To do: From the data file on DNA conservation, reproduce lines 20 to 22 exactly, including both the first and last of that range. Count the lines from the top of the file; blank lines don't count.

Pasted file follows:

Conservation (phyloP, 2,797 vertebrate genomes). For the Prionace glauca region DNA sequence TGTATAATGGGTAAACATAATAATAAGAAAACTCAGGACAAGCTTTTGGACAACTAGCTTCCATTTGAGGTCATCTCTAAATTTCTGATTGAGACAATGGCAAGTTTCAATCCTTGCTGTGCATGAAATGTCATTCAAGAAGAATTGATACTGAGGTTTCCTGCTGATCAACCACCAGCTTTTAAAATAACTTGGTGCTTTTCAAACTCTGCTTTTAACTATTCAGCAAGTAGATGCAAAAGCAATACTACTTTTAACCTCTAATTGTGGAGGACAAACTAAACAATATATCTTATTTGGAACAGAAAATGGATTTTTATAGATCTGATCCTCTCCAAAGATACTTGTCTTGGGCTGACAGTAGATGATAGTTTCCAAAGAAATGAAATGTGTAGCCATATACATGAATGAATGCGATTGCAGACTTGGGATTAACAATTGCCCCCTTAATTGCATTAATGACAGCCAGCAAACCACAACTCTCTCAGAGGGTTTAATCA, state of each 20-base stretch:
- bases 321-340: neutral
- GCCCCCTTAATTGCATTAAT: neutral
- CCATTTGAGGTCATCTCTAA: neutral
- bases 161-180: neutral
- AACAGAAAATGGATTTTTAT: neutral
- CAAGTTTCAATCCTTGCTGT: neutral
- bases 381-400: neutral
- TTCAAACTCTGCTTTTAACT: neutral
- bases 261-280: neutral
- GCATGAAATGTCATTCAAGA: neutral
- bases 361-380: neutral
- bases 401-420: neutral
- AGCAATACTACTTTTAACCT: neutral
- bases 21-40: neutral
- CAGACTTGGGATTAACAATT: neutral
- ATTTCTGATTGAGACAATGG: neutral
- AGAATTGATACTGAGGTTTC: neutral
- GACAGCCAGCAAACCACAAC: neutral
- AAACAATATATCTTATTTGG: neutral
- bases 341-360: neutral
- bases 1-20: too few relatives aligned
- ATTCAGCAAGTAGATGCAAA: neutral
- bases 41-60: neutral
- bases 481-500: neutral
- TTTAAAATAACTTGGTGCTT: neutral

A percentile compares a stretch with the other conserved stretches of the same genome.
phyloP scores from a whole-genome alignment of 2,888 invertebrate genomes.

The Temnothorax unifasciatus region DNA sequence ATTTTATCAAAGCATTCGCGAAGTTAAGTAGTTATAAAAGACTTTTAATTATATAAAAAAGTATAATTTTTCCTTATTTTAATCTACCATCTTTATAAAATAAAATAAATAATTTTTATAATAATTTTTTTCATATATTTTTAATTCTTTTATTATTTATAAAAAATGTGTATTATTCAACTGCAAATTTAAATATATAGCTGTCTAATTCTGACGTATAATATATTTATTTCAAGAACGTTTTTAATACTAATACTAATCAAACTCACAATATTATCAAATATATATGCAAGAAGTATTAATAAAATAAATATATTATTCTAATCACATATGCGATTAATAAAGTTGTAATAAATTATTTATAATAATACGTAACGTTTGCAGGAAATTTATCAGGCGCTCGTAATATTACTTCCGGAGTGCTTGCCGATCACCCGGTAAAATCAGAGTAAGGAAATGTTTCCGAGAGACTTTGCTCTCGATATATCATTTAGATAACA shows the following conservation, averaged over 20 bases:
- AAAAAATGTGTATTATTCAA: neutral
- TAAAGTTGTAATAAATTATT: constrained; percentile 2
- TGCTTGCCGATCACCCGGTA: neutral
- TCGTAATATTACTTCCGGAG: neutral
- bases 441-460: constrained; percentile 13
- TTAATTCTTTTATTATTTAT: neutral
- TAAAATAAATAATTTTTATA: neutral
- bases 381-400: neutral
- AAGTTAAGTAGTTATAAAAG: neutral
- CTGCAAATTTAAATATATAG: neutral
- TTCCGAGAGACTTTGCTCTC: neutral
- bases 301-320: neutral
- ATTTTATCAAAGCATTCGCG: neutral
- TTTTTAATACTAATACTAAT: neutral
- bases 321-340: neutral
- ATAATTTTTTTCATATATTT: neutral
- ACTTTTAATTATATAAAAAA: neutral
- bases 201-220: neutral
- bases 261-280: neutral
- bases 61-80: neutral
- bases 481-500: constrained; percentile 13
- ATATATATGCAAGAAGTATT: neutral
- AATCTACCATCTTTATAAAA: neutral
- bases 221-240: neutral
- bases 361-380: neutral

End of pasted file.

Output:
- AAACAATATATCTTATTTGG: neutral
- bases 341-360: neutral
- bases 1-20: too few relatives aligned